Let me make an analogy between debugging a program and solving a Sudoku. Sudoku is a number-crossword type of game where you fill in numbers in a 9x9 grid such that each row, column, and 3x3 box contain each of the numbers 1...9. The grid is pre-initialized with some of the numbers, and then you're supposed to use deduction to fill in the remaining numbers. In my upcoming analogy, that's similar to using deduction to debug programs.

The game has become very popular (your local newspaper very likely caries a daily one), and so naturally Sudoku Solver software has popped up all over the web. This is a natural task for a computer. Most solvers that I've seen are search-based,  which means they have the following limitations:
1) they either find a 100% complete answer or give you nothing.
2) even if they do solve it, they can't explain how they solved it.
3) they only find one possible solution, but they can't guarantee that it's the only solution. Now in practice, a well-formed Sudoku puzzle is only supposed to have 1 solution, but you may encounter a bad initial puzzle.

This is like the state of debuggers today. Today's production debuggers can show you that a variable X has value 5, but it can't explain why it does.  (I know there's research going on here; but last I checked, none of it had really been productized yet).

Now compare that to the solvers that can explain how it solved the puzzle. Tim writes about a rule-based solver that solves with deduction instead of search. (He focuses on the java-script behind the web version; I'm more interested in the debugging analogy :) ) This means:
1) if you enter an initial puzzle and have the Solver solve it, the Solver can provide a reason for every cell that was filled in. On the more complex puzzles, some of these reasons are pretty elaborate.
2) you can ask it for a hint, in which case it will solve just the next square, and then explain why that square was solvable.  Then you can read the explanation, smack yourself in the head, and say "Oh, I should have gotten that".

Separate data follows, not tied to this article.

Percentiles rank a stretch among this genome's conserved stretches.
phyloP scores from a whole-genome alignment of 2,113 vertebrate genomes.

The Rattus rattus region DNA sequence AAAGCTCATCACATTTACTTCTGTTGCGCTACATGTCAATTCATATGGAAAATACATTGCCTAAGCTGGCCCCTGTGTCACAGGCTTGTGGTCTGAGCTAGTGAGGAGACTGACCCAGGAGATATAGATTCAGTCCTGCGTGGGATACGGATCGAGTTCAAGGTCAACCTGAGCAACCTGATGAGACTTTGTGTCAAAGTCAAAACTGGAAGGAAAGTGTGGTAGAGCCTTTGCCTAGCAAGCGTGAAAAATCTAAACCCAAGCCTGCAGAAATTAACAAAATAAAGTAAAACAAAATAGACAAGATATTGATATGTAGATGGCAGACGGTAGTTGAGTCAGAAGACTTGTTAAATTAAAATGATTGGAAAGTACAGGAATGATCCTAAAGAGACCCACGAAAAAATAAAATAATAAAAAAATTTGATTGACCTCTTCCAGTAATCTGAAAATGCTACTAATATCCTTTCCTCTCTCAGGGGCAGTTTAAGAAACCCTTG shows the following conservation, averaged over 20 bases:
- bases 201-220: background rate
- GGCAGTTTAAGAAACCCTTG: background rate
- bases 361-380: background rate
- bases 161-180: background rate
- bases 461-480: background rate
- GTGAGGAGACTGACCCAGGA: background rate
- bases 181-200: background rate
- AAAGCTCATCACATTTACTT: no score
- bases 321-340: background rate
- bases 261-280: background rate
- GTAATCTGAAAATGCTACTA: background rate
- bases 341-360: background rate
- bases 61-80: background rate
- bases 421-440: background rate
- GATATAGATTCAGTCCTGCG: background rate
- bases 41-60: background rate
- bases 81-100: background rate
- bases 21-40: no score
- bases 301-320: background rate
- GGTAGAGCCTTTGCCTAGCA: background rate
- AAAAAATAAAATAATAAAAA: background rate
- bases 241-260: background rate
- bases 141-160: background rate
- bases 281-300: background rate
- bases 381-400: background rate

3) if it can't solve the whole puzzle (perhaps because it has multiple solutions), it will solve as much as it can.

The download version exposes the solving engine through additional UI. For example, it lets you inspect a solved square and ask questions like "Why is this 4?":

Or inspect an open square and ask "Why can't this be 2?"

And then the app will give you the reason and supporting sub reasons. You can then navigate through the reasons until your thoroughly satisfied.

This is where I want to see debuggers heading. Imagine if your debugger would let you right click on a pointer and ask "Why P1 is this null?", and then it would give you back a series of reasons like "because it was assigned that value from variable Y on line 1234 on thread 3", and then you could continue the interrogation with questions like "Why was Y null", or "Why did thread 3 execute line 1234" until eventually you got something that made sense.

Or imagine if you could ask it "Why is the application spinning?", and it could tell you "because it is deadlocked" and then do the lock analysis for you. Or it may say "because it is live-locked", and explain that thread 2 is stuck in an infinite loop, and you can ask why the loop exit condition is never met, and so on ....

This is called Omniscient debugging, and there is some cool research in the area, and even some academic prototypes floating around. I hope someday VS will have features like this (and I say this without any knowledge of VS's future feature set, so don't think I'm implying something here). At least doing it on Sudokus gives you a preview for how great it will be when you can eventually do stuff like this while debugging in Visual Studio.